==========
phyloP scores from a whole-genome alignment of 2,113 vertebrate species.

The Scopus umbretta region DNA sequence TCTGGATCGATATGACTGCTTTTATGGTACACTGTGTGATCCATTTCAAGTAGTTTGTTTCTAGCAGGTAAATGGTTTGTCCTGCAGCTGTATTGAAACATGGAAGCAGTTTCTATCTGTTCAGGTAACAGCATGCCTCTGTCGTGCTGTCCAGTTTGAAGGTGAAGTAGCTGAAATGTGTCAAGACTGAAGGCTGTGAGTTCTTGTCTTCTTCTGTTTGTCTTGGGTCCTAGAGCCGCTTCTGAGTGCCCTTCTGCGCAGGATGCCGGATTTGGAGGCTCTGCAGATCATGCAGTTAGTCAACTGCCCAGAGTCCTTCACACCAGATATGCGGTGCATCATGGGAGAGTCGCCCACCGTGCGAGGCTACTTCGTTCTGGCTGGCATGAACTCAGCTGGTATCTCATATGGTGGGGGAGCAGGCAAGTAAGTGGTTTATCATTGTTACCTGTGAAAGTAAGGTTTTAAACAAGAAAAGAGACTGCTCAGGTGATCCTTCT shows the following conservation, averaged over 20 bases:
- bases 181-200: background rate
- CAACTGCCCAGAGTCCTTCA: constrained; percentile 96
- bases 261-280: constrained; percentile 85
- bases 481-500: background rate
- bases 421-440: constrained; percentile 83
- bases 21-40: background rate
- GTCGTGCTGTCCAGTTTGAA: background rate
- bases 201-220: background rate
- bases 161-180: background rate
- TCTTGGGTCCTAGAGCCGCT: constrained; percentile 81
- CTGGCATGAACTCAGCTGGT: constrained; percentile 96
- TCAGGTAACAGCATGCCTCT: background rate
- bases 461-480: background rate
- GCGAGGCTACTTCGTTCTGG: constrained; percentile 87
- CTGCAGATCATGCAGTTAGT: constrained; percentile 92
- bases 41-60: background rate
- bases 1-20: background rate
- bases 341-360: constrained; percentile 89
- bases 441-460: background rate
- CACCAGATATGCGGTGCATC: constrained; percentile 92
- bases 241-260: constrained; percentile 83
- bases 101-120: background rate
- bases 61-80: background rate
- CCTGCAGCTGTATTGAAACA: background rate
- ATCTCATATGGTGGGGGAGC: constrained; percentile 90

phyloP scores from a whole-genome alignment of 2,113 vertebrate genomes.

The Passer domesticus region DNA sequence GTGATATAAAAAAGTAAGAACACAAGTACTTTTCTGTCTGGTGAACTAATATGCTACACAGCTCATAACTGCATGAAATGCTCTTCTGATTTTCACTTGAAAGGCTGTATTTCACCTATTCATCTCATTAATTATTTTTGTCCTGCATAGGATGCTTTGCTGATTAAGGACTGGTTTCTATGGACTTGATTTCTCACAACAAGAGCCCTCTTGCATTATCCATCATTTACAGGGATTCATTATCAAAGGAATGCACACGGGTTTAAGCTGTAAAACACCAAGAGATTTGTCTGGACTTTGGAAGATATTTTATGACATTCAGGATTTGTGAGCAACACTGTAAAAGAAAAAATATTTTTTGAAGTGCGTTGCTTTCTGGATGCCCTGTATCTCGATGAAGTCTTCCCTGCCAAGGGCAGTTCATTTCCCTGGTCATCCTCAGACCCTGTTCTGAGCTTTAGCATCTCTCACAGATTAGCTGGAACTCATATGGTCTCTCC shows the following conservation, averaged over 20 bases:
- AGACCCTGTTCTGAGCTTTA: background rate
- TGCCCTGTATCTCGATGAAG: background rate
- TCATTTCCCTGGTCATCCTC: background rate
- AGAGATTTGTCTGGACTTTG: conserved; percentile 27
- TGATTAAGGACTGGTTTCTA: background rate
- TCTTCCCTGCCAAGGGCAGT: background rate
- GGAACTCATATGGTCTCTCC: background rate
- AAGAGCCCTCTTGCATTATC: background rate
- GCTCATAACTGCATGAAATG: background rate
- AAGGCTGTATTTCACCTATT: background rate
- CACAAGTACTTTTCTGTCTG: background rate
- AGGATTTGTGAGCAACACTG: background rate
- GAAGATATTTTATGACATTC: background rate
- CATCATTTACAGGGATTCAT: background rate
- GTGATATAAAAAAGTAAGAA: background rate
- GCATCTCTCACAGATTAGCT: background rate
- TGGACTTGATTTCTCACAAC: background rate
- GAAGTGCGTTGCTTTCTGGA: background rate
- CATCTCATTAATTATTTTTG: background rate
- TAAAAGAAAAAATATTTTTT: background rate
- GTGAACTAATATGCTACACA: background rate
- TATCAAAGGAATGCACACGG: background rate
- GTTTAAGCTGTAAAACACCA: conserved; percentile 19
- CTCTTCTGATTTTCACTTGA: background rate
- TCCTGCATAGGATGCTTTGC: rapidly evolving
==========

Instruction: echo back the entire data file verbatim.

phyloP scores from a whole-genome alignment of 2,113 vertebrate species.

The Scopus umbretta region DNA sequence TCTGGATCGATATGACTGCTTTTATGGTACACTGTGTGATCCATTTCAAGTAGTTTGTTTCTAGCAGGTAAATGGTTTGTCCTGCAGCTGTATTGAAACATGGAAGCAGTTTCTATCTGTTCAGGTAACAGCATGCCTCTGTCGTGCTGTCCAGTTTGAAGGTGAAGTAGCTGAAATGTGTCAAGACTGAAGGCTGTGAGTTCTTGTCTTCTTCTGTTTGTCTTGGGTCCTAGAGCCGCTTCTGAGTGCCCTTCTGCGCAGGATGCCGGATTTGGAGGCTCTGCAGATCATGCAGTTAGTCAACTGCCCAGAGTCCTTCACACCAGATATGCGGTGCATCATGGGAGAGTCGCCCACCGTGCGAGGCTACTTCGTTCTGGCTGGCATGAACTCAGCTGGTATCTCATATGGTGGGGGAGCAGGCAAGTAAGTGGTTTATCATTGTTACCTGTGAAAGTAAGGTTTTAAACAAGAAAAGAGACTGCTCAGGTGATCCTTCT shows the following conservation, averaged over 20 bases:
- bases 181-200: background rate
- CAACTGCCCAGAGTCCTTCA: constrained; percentile 96
- bases 261-280: constrained; percentile 85
- bases 481-500: background rate
- bases 421-440: constrained; percentile 83
- bases 21-40: background rate
- GTCGTGCTGTCCAGTTTGAA: background rate
- bases 201-220: background rate
- bases 161-180: background rate
- TCTTGGGTCCTAGAGCCGCT: constrained; percentile 81
- CTGGCATGAACTCAGCTGGT: constrained; percentile 96
- TCAGGTAACAGCATGCCTCT: background rate
- bases 461-480: background rate
- GCGAGGCTACTTCGTTCTGG: constrained; percentile 87
- CTGCAGATCATGCAGTTAGT: constrained; percentile 92
- bases 41-60: background rate
- bases 1-20: background rate
- bases 341-360: constrained; percentile 89
- bases 441-460: background rate
- CACCAGATATGCGGTGCATC: constrained; percentile 92
- bases 241-260: constrained; percentile 83
- bases 101-120: background rate
- bases 61-80: background rate
- CCTGCAGCTGTATTGAAACA: background rate
- ATCTCATATGGTGGGGGAGC: constrained; percentile 90

phyloP scores from a whole-genome alignment of 2,113 vertebrate genomes.

The Passer domesticus region DNA sequence GTGATATAAAAAAGTAAGAACACAAGTACTTTTCTGTCTGGTGAACTAATATGCTACACAGCTCATAACTGCATGAAATGCTCTTCTGATTTTCACTTGAAAGGCTGTATTTCACCTATTCATCTCATTAATTATTTTTGTCCTGCATAGGATGCTTTGCTGATTAAGGACTGGTTTCTATGGACTTGATTTCTCACAACAAGAGCCCTCTTGCATTATCCATCATTTACAGGGATTCATTATCAAAGGAATGCACACGGGTTTAAGCTGTAAAACACCAAGAGATTTGTCTGGACTTTGGAAGATATTTTATGACATTCAGGATTTGTGAGCAACACTGTAAAAGAAAAAATATTTTTTGAAGTGCGTTGCTTTCTGGATGCCCTGTATCTCGATGAAGTCTTCCCTGCCAAGGGCAGTTCATTTCCCTGGTCATCCTCAGACCCTGTTCTGAGCTTTAGCATCTCTCACAGATTAGCTGGAACTCATATGGTCTCTCC shows the following conservation, averaged over 20 bases:
- AGACCCTGTTCTGAGCTTTA: background rate
- TGCCCTGTATCTCGATGAAG: background rate
- TCATTTCCCTGGTCATCCTC: background rate
- AGAGATTTGTCTGGACTTTG: conserved; percentile 27
- TGATTAAGGACTGGTTTCTA: background rate
- TCTTCCCTGCCAAGGGCAGT: background rate
- GGAACTCATATGGTCTCTCC: background rate
- AAGAGCCCTCTTGCATTATC: background rate
- GCTCATAACTGCATGAAATG: background rate
- AAGGCTGTATTTCACCTATT: background rate
- CACAAGTACTTTTCTGTCTG: background rate
- AGGATTTGTGAGCAACACTG: background rate
- GAAGATATTTTATGACATTC: background rate
- CATCATTTACAGGGATTCAT: background rate
- GTGATATAAAAAAGTAAGAA: background rate
- GCATCTCTCACAGATTAGCT: background rate
- TGGACTTGATTTCTCACAAC: background rate
- GAAGTGCGTTGCTTTCTGGA: background rate
- CATCTCATTAATTATTTTTG: background rate
- TAAAAGAAAAAATATTTTTT: background rate
- GTGAACTAATATGCTACACA: background rate
- TATCAAAGGAATGCACACGG: background rate
- GTTTAAGCTGTAAAACACCA: conserved; percentile 19
- CTCTTCTGATTTTCACTTGA: background rate
- TCCTGCATAGGATGCTTTGC: rapidly evolving